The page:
You compared the illusion of self as the “feeling of having a head,” and compared not being able to “find” it to a camera—a visually observable body—not being able to observe “itself.” If it’s not a physically observable body or a feeling of having a head, then what is it? I think that it’s absurd to argue its existence or nonexistence without being more precise about what you mean by “self.” Maybe you don’t really know what you mean, or maybe you think it’s indefinable. Wouldn’t that render the question of its existence moot?

Consider this definition: the “self” is a virtual parasite that hijacks the minds of large, complex brains. According to that definition, it exists in the same sense that all illusions exist.

 
 
weird buffalo
 
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weird buffalo
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14 December 2020 16:47
 

If the head isn’t part of the “self” do we have an example of “self” without a head?

 
burt
 
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14 December 2020 17:09
 
weird buffalo - 14 December 2020 04:47 PM

If the head isn’t part of the “self” do we have an example of “self” without a head?

The article in th book The Mind’s I with the title On Having No Head.

 
weird buffalo
 
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weird buffalo
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14 December 2020 18:15
 

There’s a rebuttal in this book.  I’ll tell you where it is after you buy me a copy.

 
GardenLove
 
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14 December 2020 23:57
 

It just means that nothing transcends consciousness. It’s so obviously true it’s hard for me to understand why so much time is spent on it.

 
LadyJane
 
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15 December 2020 05:02
 

You never need a head start to catch up with yerself.

I’m sure we can all relate to experiencing altered states of consciousness while we’re awake.  And many times for reasons we can easily describe.  Like the ones that would only seem strange if not for the chemical components ingested to achieve the levels of intoxication experienced.  Those often come with a logical explanation.  As a deliberate act to reach a desired goal.  A means to an end.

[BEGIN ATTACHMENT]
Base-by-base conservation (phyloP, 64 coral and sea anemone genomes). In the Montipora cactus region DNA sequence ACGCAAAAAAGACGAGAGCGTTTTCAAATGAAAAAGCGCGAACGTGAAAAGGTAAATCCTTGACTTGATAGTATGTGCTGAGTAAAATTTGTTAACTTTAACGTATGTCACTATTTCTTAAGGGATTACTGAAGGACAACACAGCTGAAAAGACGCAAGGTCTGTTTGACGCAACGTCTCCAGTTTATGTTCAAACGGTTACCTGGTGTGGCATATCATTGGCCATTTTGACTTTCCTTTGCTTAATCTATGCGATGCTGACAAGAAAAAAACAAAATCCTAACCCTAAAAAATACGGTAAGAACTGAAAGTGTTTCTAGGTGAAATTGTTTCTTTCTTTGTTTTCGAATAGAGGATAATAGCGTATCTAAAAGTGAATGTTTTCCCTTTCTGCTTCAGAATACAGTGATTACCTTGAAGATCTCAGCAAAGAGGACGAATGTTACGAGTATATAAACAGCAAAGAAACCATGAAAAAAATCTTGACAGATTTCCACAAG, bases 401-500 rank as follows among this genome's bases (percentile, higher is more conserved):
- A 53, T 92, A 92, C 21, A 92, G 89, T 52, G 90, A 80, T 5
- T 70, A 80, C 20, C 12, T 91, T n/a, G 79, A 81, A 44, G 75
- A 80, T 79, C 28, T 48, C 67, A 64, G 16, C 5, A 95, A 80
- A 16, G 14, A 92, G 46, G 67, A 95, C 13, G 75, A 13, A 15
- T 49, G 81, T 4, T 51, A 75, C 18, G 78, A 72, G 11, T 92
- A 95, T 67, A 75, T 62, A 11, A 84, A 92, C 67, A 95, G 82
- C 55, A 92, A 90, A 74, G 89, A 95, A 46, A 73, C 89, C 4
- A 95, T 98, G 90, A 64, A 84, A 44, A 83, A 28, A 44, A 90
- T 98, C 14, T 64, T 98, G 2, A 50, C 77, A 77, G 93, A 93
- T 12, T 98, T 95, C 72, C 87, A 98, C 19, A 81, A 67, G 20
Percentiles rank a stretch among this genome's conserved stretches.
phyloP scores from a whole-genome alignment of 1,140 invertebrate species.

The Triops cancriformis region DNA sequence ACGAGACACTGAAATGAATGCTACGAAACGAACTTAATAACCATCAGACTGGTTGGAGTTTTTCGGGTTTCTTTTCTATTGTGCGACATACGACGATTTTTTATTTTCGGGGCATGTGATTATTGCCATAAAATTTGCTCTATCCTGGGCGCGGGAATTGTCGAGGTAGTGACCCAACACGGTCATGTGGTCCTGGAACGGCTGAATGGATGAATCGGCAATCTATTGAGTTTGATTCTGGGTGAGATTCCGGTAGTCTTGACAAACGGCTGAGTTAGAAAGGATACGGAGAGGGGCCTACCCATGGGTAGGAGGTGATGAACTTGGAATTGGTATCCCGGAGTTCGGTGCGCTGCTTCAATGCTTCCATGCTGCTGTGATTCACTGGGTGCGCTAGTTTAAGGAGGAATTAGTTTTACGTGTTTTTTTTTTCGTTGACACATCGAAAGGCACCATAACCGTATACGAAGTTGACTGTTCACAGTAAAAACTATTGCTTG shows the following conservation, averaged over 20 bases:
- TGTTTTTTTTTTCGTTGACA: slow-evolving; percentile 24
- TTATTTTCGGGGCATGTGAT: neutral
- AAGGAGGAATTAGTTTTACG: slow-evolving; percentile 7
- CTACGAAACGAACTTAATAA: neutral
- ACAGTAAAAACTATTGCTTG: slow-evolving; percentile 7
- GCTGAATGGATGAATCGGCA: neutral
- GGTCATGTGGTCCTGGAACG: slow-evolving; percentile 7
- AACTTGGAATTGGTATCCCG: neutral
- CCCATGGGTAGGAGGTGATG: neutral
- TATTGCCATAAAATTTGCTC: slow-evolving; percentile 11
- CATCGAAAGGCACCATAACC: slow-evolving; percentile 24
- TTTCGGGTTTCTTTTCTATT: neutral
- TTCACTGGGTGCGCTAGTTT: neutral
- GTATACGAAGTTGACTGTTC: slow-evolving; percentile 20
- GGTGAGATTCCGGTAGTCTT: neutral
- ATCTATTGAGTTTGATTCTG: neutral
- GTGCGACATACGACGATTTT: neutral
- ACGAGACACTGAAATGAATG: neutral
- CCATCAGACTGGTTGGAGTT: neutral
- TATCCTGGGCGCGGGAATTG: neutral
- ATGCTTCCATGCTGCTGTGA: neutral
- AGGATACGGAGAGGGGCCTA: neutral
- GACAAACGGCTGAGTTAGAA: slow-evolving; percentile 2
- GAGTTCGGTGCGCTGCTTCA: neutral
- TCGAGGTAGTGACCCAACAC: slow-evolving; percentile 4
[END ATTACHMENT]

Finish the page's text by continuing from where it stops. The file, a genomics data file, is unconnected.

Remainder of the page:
Then there are other times that require further explanation.  Like sustaining an injury so severe that it postpones the pain until your brain catches up in order to brace for the trauma.  Leaving you temporarily unaware of the extent of the damage.  You can’t transcend that pain forever.  Like the numbness of a body part after being asleep.  It doesn’t cease to exist until the feeling returns.

A sudden blood pressure drop can hit you mid stride and leave you somewhere between dizzy and unconscious without ever actually inhabiting either state.  I can see why people often feel something mystical about these sensations because it seems other worldly.  Til you get used to each experience and it becomes just as logical as all the others.  A means to a means.

What we experience as kids will prepare for what’s to follow.  Like the hatter with the lids that came from heads that once were hollow.

 
 
bigredfutbol
 
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bigredfutbol
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22 December 2020 10:47
 

The way I look at it—if there was a “true me” out there, then that ‘real me’ would have a reality outside of things and experiences I’ve had. But if there’s a way to access the me other than the experiences, feelings, emotions, sensations, etc. I’ve experienced on this mortal coil, I don’t know what that would be. Or what that ‘self’ would look like.

 
 
Brick Bungalow
 
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30 December 2020 21:52
 
jcb - 13 December 2020 11:18 AM

Often in the meditation app and elsewhere, Sam encourages people to look for the self, the idea being that we cannot find any true self, just more experiences, admittedly some of which we are inclined to interpret as indicating a self (feeling of having a head) but which nevertheless do not do so on closer inspection. I think this experience is regarded by Sam, Buddhists, and others as showing that there is no self. I’m curious where/how the following common-sense objection is addressed.

Just as a camera cannot observe itself in its entirety (without cheating using a mirror or monitor, which doesn’t count because it’s just observing a reflection/display, not truly itself), so the self cannot observe itself in its entirety. But the camera’s inability to observe itself is by no means proof or even good evidence that there is no camera. In fact there is a camera. Why then should we abandon the notion of a self on the basis that there are no observations of the self?

Surely this has been addressed somewhere. Where?

The camera isn’t a good analogy used this way. Sam isn’t suggesting that the physical form of a human doesn’t exist or that human perception doesn’t exist. Maybe a useful way to think about it is to say that while a camera views things or ‘sees’ things as a matter of function and design but there is nothing inside the camera that processes the experience of sight. A camera has a field of view but no viewer. It’s merely an instrument to process images for our benefit.

Sams point, as best as I can follow it is that subjective experience flows involuntarily and in continuity with other experiences as a matter of being. Just as there is no viewer in the camera there is no ‘experiencer’ within ourselves. I half agree with this. I think the exercise is useful.

I don’t personally say that the self doesn’t exist. Rather I think its a concept that has iterations and functions that we use socially. It exists sort of like numbers or colors exist. It’s a collection of mental events that we name as a set.‘We’ instantiate it through intention. Like any other symbol. I would agree that it doesn’t have the sort of intrinsic existence (if there is a such a thing) that physical elements have.

I don’t do a great job of explaining but there is a huge and historically diverse literature on the subject.